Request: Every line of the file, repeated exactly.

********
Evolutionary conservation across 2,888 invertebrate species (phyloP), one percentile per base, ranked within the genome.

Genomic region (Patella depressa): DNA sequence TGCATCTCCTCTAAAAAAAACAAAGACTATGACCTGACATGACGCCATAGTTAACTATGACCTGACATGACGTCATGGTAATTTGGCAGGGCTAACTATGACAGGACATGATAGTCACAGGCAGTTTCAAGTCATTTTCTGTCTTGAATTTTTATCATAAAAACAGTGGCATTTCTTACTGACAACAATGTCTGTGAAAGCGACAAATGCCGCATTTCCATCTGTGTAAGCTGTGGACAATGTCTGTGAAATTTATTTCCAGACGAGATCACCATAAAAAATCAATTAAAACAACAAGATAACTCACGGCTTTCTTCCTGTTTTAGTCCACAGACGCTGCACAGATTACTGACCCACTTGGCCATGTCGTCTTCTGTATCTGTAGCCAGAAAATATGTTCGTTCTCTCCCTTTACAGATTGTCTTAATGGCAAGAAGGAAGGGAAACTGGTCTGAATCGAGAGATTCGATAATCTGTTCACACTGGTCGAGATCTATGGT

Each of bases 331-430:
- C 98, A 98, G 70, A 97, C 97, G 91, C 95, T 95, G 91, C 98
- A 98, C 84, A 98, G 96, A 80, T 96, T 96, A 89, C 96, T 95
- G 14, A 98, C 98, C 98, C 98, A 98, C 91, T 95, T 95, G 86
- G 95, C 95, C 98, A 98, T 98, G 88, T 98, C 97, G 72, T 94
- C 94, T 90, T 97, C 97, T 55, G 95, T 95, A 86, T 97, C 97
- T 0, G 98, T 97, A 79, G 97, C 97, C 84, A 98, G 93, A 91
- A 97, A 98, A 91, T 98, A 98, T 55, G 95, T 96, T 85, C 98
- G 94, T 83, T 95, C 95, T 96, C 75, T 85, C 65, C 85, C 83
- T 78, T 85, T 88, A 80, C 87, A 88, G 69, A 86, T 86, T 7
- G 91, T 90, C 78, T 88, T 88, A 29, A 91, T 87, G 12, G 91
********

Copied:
Evolutionary conservation across 2,888 invertebrate species (phyloP), one percentile per base, ranked within the genome.

Genomic region (Patella depressa): DNA sequence TGCATCTCCTCTAAAAAAAACAAAGACTATGACCTGACATGACGCCATAGTTAACTATGACCTGACATGACGTCATGGTAATTTGGCAGGGCTAACTATGACAGGACATGATAGTCACAGGCAGTTTCAAGTCATTTTCTGTCTTGAATTTTTATCATAAAAACAGTGGCATTTCTTACTGACAACAATGTCTGTGAAAGCGACAAATGCCGCATTTCCATCTGTGTAAGCTGTGGACAATGTCTGTGAAATTTATTTCCAGACGAGATCACCATAAAAAATCAATTAAAACAACAAGATAACTCACGGCTTTCTTCCTGTTTTAGTCCACAGACGCTGCACAGATTACTGACCCACTTGGCCATGTCGTCTTCTGTATCTGTAGCCAGAAAATATGTTCGTTCTCTCCCTTTACAGATTGTCTTAATGGCAAGAAGGAAGGGAAACTGGTCTGAATCGAGAGATTCGATAATCTGTTCACACTGGTCGAGATCTATGGT

Each of bases 331-430:
- C 98, A 98, G 70, A 97, C 97, G 91, C 95, T 95, G 91, C 98
- A 98, C 84, A 98, G 96, A 80, T 96, T 96, A 89, C 96, T 95
- G 14, A 98, C 98, C 98, C 98, A 98, C 91, T 95, T 95, G 86
- G 95, C 95, C 98, A 98, T 98, G 88, T 98, C 97, G 72, T 94
- C 94, T 90, T 97, C 97, T 55, G 95, T 95, A 86, T 97, C 97
- T 0, G 98, T 97, A 79, G 97, C 97, C 84, A 98, G 93, A 91
- A 97, A 98, A 91, T 98, A 98, T 55, G 95, T 96, T 85, C 98
- G 94, T 83, T 95, C 95, T 96, C 75, T 85, C 65, C 85, C 83
- T 78, T 85, T 88, A 80, C 87, A 88, G 69, A 86, T 86, T 7
- G 91, T 90, C 78, T 88, T 88, A 29, A 91, T 87, G 12, G 91